ASL illustration

In 1998, the University of Rochester was the first major university to develop an American Sign Language (ASL) bachelor's degree program. While many ASL programs now exist, very few have the history and instructional depth found at the University of Rochester.


We offer a major, minor, and several clusters in ASL. Our program focuses on modern language, literature, and culture, and approaches the study of signed languages from a linguistic and scientific perspective. Students can explore different research areas—from the true universals of language and language variation, to ASL’s developmental and neurological origins—through coursework and independent study.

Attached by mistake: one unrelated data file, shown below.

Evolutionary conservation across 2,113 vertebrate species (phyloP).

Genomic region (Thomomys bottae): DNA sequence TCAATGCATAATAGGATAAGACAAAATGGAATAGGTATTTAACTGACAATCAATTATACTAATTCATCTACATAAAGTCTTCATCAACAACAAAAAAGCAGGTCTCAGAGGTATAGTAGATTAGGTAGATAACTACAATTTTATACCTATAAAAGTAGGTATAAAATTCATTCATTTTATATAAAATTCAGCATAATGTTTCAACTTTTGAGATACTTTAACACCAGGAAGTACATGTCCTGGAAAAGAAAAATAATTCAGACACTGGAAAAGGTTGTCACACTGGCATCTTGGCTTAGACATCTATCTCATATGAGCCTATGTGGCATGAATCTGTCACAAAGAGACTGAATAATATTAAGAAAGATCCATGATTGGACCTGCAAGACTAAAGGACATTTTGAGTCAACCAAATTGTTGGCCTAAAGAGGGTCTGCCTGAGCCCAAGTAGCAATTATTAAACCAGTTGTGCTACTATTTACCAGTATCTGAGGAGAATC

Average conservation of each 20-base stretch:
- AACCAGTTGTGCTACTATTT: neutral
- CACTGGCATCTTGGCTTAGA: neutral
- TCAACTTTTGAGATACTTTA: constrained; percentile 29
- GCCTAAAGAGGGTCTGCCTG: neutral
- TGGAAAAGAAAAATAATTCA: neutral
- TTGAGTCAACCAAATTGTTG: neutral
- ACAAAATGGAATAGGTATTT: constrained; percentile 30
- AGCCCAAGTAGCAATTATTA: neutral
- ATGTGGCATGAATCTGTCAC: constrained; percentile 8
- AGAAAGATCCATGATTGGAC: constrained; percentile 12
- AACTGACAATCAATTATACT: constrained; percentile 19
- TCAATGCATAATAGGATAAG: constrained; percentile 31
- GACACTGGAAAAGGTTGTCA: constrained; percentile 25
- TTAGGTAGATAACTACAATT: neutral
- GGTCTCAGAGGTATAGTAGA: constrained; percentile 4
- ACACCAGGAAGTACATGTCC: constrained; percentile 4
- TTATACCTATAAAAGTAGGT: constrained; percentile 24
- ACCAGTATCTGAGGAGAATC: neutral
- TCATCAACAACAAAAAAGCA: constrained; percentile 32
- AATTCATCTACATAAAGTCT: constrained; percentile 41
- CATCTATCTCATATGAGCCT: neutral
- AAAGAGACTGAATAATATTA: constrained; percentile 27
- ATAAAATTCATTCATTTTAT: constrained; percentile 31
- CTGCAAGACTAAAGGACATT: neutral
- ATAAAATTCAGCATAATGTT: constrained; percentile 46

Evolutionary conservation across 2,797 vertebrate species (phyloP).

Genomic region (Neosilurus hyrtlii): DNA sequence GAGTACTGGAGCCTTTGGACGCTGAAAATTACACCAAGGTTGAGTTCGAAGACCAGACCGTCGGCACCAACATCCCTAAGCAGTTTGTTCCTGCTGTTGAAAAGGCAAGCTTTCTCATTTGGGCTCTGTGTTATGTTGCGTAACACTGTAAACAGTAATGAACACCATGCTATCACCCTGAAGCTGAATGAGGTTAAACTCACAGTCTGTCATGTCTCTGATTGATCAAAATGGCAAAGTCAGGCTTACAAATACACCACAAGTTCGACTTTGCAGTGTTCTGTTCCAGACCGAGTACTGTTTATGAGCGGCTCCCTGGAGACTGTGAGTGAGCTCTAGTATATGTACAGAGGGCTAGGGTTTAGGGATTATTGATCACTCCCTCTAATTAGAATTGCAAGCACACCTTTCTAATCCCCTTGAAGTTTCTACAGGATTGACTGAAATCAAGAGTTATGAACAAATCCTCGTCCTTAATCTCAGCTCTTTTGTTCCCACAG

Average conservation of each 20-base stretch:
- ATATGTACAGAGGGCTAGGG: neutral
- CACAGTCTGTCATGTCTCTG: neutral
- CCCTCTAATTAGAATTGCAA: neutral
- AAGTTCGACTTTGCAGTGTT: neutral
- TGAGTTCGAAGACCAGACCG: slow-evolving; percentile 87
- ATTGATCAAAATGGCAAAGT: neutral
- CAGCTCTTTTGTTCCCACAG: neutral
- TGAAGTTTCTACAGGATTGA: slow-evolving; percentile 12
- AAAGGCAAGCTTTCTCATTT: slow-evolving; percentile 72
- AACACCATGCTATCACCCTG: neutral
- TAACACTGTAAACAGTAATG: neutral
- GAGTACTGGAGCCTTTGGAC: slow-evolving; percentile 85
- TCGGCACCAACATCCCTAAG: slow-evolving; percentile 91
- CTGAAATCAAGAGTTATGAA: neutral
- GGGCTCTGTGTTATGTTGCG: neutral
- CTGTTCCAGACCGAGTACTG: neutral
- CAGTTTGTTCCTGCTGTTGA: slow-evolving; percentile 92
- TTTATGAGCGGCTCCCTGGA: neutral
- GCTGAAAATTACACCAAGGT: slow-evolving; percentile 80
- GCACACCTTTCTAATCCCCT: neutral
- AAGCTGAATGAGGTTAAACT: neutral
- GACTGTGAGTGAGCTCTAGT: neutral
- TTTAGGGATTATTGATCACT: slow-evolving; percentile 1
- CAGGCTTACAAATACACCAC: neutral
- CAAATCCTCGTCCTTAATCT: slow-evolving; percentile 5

Our program offers practical preparation for people entering a variety of professions, including researchers, counselors, medical professionals, government specialists, program administrators, community service personnel, deaf educators, and sign language interpreters.

ASL Outside of the Classroom

Because the city of Rochester has a large Deaf population, students have a unique opportunity to learn and use ASL outside the classroom. Students in the more advanced ASL courses have the opportunity to attend community events, theatrical performances, and lectures. Students also have the opportunity to study abroad.

Students, faculty, and staff at the annualopen house.